The unit committee is where the business of the pack or troop takes place. While the Scouts are busy doing the things Scouts do, the adults are taking care of things like finance, logistics, equipment and recordkeeping. And just like any other committee, meetings are unavoidable. In fact, we’re expected to meet monthly to help ensure that the business is taken care of.
Committee meetings can be a real drag if they’re not conducted efficiently. They can go on and on with little focus, not getting much accomplished other than frustrating the participants. So to keep your committee meeting from keeping the minutes and throwing away the hours*, try the following:
I’ll put the two most important ones up front. We have emphasized these before:
- Start and end on time. Few things are more frustrating than being in a meeting, not knowing when it will end or how much longer it has to go. Make a practice of ending the meeting on time so participants will get to know consistently when they’ll be done. Starting on time shows respect for those who arrived on time or early. Waiting for stagglers only produces more stragglers.
- Have an agenda, distribute it in advance, and follow it. By having an agenda, you have a road map for your meeting. You (and everyone else) know exactly what’s next, which topics will be discussed and who is responsible for them. You can set aside time for “items from the floor” if you wish, but be strict with the time. Don’t let unscheduled topics cause you to run over. Ideally, anyone with a topic to discuss will ask you in advance to put it on the agenda.
- Don’t let parliamentary procedure get in the way. It’s not the city council or the board of IBM. The topics you will be discussing are mostly informational in nature – either distributing or seeking. Any direction you need to go in should be determined by consensus rather than by vote, so there’s no need for a motion, a second or a call for ayes and nays. You should, however, insist on decorum during discussions, including only one person holding the floor at a time. Don’t let side chatter interfere with the person speaking, and do your best to make sure everyone has a chance to be heard.
- Don’t be afraid to interrupt. You know who your long-winded committee members are, and you dread them as much as everyone else on the committee does. Don’t let them go on and on, or get off topic, because they are stifling productivity and keeping others from having their say. To help guide them, listen closely to their message in between the extraneous verbiage, and interrupt them to summarize the gist of what they said. If they’re not getting to the point, ask them politely to do so, or lead them in that direction with questions. And if others are waiting to speak, calmly thank the loquacious one and call on the others who have been patient.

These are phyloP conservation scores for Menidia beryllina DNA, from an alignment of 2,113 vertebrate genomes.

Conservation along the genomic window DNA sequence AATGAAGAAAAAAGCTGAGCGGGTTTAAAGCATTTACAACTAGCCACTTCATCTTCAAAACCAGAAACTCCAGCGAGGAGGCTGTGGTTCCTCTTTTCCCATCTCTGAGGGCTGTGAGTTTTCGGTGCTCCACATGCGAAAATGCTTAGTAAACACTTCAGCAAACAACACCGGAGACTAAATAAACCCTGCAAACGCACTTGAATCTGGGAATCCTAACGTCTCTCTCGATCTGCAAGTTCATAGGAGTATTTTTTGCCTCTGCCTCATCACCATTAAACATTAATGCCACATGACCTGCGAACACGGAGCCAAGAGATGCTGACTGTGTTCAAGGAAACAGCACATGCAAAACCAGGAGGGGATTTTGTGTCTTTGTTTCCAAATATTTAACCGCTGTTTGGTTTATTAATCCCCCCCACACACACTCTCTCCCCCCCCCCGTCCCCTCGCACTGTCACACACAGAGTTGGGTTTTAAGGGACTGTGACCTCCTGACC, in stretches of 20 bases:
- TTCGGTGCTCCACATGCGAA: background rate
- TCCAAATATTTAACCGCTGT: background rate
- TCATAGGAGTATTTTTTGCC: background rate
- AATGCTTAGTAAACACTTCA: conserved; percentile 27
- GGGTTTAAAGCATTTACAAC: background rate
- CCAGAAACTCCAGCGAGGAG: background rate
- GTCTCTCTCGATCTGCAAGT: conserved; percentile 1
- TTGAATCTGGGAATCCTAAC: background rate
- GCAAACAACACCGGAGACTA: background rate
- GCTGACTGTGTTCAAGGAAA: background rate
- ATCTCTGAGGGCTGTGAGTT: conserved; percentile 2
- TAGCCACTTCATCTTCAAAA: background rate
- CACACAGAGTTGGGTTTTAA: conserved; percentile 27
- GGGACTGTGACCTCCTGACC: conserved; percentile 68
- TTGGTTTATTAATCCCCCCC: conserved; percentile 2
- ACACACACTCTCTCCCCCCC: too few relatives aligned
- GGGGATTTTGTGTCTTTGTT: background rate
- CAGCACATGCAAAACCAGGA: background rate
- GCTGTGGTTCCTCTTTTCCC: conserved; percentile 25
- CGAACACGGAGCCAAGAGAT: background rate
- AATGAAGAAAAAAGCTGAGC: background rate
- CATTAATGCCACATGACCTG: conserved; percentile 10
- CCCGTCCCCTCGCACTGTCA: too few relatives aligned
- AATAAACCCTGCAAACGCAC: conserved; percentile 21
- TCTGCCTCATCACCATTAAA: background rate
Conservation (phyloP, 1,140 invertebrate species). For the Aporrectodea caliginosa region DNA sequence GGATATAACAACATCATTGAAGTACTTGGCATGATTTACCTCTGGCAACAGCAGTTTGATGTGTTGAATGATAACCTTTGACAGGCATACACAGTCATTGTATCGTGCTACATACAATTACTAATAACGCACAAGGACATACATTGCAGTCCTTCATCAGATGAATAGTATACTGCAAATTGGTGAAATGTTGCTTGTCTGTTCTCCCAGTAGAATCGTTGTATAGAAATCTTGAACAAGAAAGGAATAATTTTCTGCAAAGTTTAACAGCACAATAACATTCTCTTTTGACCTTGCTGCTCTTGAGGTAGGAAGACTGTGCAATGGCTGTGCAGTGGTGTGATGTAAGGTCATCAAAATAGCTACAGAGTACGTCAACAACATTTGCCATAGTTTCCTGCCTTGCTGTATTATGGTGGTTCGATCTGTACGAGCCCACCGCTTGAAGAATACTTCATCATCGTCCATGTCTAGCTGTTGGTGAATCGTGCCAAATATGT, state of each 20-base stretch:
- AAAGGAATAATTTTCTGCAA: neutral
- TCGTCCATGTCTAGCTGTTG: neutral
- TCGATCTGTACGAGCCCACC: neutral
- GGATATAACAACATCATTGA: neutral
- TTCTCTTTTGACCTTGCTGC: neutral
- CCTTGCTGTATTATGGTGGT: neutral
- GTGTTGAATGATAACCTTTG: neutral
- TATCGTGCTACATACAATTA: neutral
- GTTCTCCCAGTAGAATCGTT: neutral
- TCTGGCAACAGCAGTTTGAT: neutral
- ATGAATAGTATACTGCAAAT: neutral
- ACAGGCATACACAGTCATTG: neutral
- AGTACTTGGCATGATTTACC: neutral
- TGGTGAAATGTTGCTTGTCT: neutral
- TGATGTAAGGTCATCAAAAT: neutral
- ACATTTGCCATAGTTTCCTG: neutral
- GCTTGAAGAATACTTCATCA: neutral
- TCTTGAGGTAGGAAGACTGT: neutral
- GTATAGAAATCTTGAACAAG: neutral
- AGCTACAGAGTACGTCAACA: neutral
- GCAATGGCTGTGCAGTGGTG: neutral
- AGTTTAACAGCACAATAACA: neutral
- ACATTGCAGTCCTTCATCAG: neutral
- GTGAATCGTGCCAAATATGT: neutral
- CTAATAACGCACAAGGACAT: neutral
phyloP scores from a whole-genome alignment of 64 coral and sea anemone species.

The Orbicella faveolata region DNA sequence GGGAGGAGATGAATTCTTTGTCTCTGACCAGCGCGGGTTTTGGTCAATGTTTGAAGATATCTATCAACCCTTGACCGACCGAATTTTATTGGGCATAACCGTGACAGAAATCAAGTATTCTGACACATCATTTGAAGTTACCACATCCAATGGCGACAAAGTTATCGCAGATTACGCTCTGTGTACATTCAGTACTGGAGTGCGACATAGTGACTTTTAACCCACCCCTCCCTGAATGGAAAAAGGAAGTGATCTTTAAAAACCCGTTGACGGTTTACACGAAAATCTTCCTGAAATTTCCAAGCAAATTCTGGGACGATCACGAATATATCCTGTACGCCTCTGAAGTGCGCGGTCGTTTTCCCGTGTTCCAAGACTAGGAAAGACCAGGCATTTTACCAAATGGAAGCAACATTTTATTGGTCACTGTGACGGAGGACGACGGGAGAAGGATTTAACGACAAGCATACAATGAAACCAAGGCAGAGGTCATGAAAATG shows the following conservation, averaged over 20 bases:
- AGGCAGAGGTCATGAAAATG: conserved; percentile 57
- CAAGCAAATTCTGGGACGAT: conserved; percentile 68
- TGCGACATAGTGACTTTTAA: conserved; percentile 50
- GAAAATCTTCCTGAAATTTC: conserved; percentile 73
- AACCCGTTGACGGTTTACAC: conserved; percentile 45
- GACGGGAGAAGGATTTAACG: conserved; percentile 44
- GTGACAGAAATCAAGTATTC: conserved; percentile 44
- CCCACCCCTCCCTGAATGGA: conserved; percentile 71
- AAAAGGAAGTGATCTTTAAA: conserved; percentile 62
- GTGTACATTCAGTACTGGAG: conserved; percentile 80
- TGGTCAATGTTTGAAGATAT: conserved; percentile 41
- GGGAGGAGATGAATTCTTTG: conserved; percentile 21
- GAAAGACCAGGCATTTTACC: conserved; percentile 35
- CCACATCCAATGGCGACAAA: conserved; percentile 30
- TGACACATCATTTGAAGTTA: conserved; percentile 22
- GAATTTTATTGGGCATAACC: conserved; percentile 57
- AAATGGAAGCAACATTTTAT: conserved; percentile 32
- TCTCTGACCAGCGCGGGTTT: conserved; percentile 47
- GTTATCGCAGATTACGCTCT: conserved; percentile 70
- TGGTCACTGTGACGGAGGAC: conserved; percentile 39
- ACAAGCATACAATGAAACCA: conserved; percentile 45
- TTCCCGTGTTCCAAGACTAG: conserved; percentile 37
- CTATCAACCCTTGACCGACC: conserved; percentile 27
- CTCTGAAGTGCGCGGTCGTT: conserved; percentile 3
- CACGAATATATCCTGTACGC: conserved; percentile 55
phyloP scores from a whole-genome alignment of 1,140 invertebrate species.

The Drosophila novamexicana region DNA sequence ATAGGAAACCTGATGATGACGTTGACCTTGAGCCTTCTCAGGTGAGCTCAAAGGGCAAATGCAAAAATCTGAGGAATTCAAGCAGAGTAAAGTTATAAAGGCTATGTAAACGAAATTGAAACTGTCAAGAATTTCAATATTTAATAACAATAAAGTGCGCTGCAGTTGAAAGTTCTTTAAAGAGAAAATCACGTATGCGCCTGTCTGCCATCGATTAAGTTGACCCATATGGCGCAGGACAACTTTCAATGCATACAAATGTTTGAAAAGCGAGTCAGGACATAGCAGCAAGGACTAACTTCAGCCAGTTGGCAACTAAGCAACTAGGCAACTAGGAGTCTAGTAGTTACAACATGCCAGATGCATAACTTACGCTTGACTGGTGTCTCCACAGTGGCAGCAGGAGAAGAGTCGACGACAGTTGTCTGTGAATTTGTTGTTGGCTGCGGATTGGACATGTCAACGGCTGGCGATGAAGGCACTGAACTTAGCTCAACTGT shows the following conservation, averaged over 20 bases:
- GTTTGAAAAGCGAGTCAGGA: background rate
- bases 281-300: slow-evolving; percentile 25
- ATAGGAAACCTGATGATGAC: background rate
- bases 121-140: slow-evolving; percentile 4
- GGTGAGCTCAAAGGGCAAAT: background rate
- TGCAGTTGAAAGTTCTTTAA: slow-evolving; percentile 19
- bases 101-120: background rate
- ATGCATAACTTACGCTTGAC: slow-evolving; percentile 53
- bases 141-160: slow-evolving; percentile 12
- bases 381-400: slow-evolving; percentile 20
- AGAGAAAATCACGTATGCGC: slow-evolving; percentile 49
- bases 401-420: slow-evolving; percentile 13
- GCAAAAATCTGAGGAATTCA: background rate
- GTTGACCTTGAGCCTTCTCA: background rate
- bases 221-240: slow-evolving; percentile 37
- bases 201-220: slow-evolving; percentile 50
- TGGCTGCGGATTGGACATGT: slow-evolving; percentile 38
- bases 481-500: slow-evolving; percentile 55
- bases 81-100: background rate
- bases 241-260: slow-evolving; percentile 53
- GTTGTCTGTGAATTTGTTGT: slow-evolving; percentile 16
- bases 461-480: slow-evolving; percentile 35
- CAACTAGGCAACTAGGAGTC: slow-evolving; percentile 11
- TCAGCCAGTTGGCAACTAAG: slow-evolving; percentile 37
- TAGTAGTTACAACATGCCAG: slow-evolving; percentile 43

- Steer the discussion toward an outcome. Invariably, conversation will stray off topic. When you see that this is happening, take note of the extraneous information and suggest that it might make for a separate topic. Then, point the way back towards the current agenda item.
- But don’t silence dissenters. You may have a specific outcome in mind, but the point of the committee is to hear about the topic from others’ perspectives. The person who disagrees with your ideas may have a better solution. If someone has something valuable to say, make sure they feel comfortable saying it. Play devil’s advocate and ask how anyone feels about the other side of the coin.
- Know when a topic is too complex. Sure, an item about something big, like buying some new tents, merits a good bit of discussion, but when that discussion gets down to minutiae, like whether you should get a specific brand from a specific vendor, or whether they should be two-man or three-man tents, it’s time to take it out of the committee meeting and set up a separate fact-finding group to handle it. Assign two or three people to come up with suggestions and bring it back next time the committee meets.
What other ideas do you have for improving the flow of your meetings? Let your fellow Scouters know by leaving a comment.
*The quote has been attributed toÂ Thomas Kayser, former Xerox executiveThis post first appeared on Bobwhite Blather.